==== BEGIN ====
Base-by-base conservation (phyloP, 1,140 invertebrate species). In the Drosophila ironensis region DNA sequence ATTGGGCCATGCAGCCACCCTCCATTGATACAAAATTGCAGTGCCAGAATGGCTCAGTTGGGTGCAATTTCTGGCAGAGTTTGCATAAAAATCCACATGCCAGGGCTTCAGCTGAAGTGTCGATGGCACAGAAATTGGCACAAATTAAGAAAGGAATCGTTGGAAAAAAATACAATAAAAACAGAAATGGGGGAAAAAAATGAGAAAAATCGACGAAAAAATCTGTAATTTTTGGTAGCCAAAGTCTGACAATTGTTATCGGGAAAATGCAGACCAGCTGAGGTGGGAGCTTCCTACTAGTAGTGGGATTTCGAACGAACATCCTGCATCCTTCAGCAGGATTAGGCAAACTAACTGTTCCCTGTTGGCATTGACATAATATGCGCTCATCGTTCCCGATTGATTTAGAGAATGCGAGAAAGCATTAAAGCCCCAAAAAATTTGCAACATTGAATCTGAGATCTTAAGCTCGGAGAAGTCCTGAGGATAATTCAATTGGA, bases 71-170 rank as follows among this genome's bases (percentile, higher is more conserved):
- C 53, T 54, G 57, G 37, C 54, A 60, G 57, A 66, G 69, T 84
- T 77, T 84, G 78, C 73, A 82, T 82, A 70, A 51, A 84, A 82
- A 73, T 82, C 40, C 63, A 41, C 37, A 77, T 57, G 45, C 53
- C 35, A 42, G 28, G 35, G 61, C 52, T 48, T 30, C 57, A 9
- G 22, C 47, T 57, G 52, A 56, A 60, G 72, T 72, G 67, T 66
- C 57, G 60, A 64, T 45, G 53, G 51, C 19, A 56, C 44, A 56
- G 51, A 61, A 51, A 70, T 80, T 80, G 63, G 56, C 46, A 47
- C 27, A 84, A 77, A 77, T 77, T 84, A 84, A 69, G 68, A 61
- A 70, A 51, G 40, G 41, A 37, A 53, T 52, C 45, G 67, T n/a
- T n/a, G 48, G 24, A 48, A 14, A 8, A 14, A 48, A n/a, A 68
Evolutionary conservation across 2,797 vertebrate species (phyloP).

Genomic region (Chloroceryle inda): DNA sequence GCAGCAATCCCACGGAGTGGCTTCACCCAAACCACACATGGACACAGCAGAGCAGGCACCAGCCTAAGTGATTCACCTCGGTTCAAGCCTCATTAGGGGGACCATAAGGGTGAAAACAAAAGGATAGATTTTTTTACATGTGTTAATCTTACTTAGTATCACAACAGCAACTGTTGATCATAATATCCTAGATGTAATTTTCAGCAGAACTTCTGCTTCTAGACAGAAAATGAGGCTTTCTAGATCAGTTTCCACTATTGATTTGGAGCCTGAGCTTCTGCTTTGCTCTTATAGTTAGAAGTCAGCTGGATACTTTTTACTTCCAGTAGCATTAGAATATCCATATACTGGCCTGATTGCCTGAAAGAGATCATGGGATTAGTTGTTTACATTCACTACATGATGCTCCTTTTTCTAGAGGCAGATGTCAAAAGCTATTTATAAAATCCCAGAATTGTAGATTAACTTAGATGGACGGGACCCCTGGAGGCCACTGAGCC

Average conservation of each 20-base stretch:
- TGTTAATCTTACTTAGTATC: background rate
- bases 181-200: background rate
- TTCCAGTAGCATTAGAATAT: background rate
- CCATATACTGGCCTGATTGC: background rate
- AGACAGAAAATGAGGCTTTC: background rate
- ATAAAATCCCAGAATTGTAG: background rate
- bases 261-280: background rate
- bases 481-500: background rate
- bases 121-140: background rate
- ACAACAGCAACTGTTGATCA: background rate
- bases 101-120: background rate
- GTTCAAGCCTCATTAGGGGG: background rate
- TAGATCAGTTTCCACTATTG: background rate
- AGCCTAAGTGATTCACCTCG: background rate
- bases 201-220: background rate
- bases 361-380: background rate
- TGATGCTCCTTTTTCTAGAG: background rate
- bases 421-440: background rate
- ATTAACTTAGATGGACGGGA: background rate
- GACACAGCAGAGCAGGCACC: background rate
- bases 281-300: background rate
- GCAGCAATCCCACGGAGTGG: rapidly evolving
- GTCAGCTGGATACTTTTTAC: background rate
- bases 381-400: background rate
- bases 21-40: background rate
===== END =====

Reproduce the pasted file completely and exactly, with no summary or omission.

Base-by-base conservation (phyloP, 1,140 invertebrate species). In the Drosophila ironensis region DNA sequence ATTGGGCCATGCAGCCACCCTCCATTGATACAAAATTGCAGTGCCAGAATGGCTCAGTTGGGTGCAATTTCTGGCAGAGTTTGCATAAAAATCCACATGCCAGGGCTTCAGCTGAAGTGTCGATGGCACAGAAATTGGCACAAATTAAGAAAGGAATCGTTGGAAAAAAATACAATAAAAACAGAAATGGGGGAAAAAAATGAGAAAAATCGACGAAAAAATCTGTAATTTTTGGTAGCCAAAGTCTGACAATTGTTATCGGGAAAATGCAGACCAGCTGAGGTGGGAGCTTCCTACTAGTAGTGGGATTTCGAACGAACATCCTGCATCCTTCAGCAGGATTAGGCAAACTAACTGTTCCCTGTTGGCATTGACATAATATGCGCTCATCGTTCCCGATTGATTTAGAGAATGCGAGAAAGCATTAAAGCCCCAAAAAATTTGCAACATTGAATCTGAGATCTTAAGCTCGGAGAAGTCCTGAGGATAATTCAATTGGA, bases 71-170 rank as follows among this genome's bases (percentile, higher is more conserved):
- C 53, T 54, G 57, G 37, C 54, A 60, G 57, A 66, G 69, T 84
- T 77, T 84, G 78, C 73, A 82, T 82, A 70, A 51, A 84, A 82
- A 73, T 82, C 40, C 63, A 41, C 37, A 77, T 57, G 45, C 53
- C 35, A 42, G 28, G 35, G 61, C 52, T 48, T 30, C 57, A 9
- G 22, C 47, T 57, G 52, A 56, A 60, G 72, T 72, G 67, T 66
- C 57, G 60, A 64, T 45, G 53, G 51, C 19, A 56, C 44, A 56
- G 51, A 61, A 51, A 70, T 80, T 80, G 63, G 56, C 46, A 47
- C 27, A 84, A 77, A 77, T 77, T 84, A 84, A 69, G 68, A 61
- A 70, A 51, G 40, G 41, A 37, A 53, T 52, C 45, G 67, T n/a
- T n/a, G 48, G 24, A 48, A 14, A 8, A 14, A 48, A n/a, A 68
Evolutionary conservation across 2,797 vertebrate species (phyloP).

Genomic region (Chloroceryle inda): DNA sequence GCAGCAATCCCACGGAGTGGCTTCACCCAAACCACACATGGACACAGCAGAGCAGGCACCAGCCTAAGTGATTCACCTCGGTTCAAGCCTCATTAGGGGGACCATAAGGGTGAAAACAAAAGGATAGATTTTTTTACATGTGTTAATCTTACTTAGTATCACAACAGCAACTGTTGATCATAATATCCTAGATGTAATTTTCAGCAGAACTTCTGCTTCTAGACAGAAAATGAGGCTTTCTAGATCAGTTTCCACTATTGATTTGGAGCCTGAGCTTCTGCTTTGCTCTTATAGTTAGAAGTCAGCTGGATACTTTTTACTTCCAGTAGCATTAGAATATCCATATACTGGCCTGATTGCCTGAAAGAGATCATGGGATTAGTTGTTTACATTCACTACATGATGCTCCTTTTTCTAGAGGCAGATGTCAAAAGCTATTTATAAAATCCCAGAATTGTAGATTAACTTAGATGGACGGGACCCCTGGAGGCCACTGAGCC

Average conservation of each 20-base stretch:
- TGTTAATCTTACTTAGTATC: background rate
- bases 181-200: background rate
- TTCCAGTAGCATTAGAATAT: background rate
- CCATATACTGGCCTGATTGC: background rate
- AGACAGAAAATGAGGCTTTC: background rate
- ATAAAATCCCAGAATTGTAG: background rate
- bases 261-280: background rate
- bases 481-500: background rate
- bases 121-140: background rate
- ACAACAGCAACTGTTGATCA: background rate
- bases 101-120: background rate
- GTTCAAGCCTCATTAGGGGG: background rate
- TAGATCAGTTTCCACTATTG: background rate
- AGCCTAAGTGATTCACCTCG: background rate
- bases 201-220: background rate
- bases 361-380: background rate
- TGATGCTCCTTTTTCTAGAG: background rate
- bases 421-440: background rate
- ATTAACTTAGATGGACGGGA: background rate
- GACACAGCAGAGCAGGCACC: background rate
- bases 281-300: background rate
- GCAGCAATCCCACGGAGTGG: rapidly evolving
- GTCAGCTGGATACTTTTTAC: background rate
- bases 381-400: background rate
- bases 21-40: background rate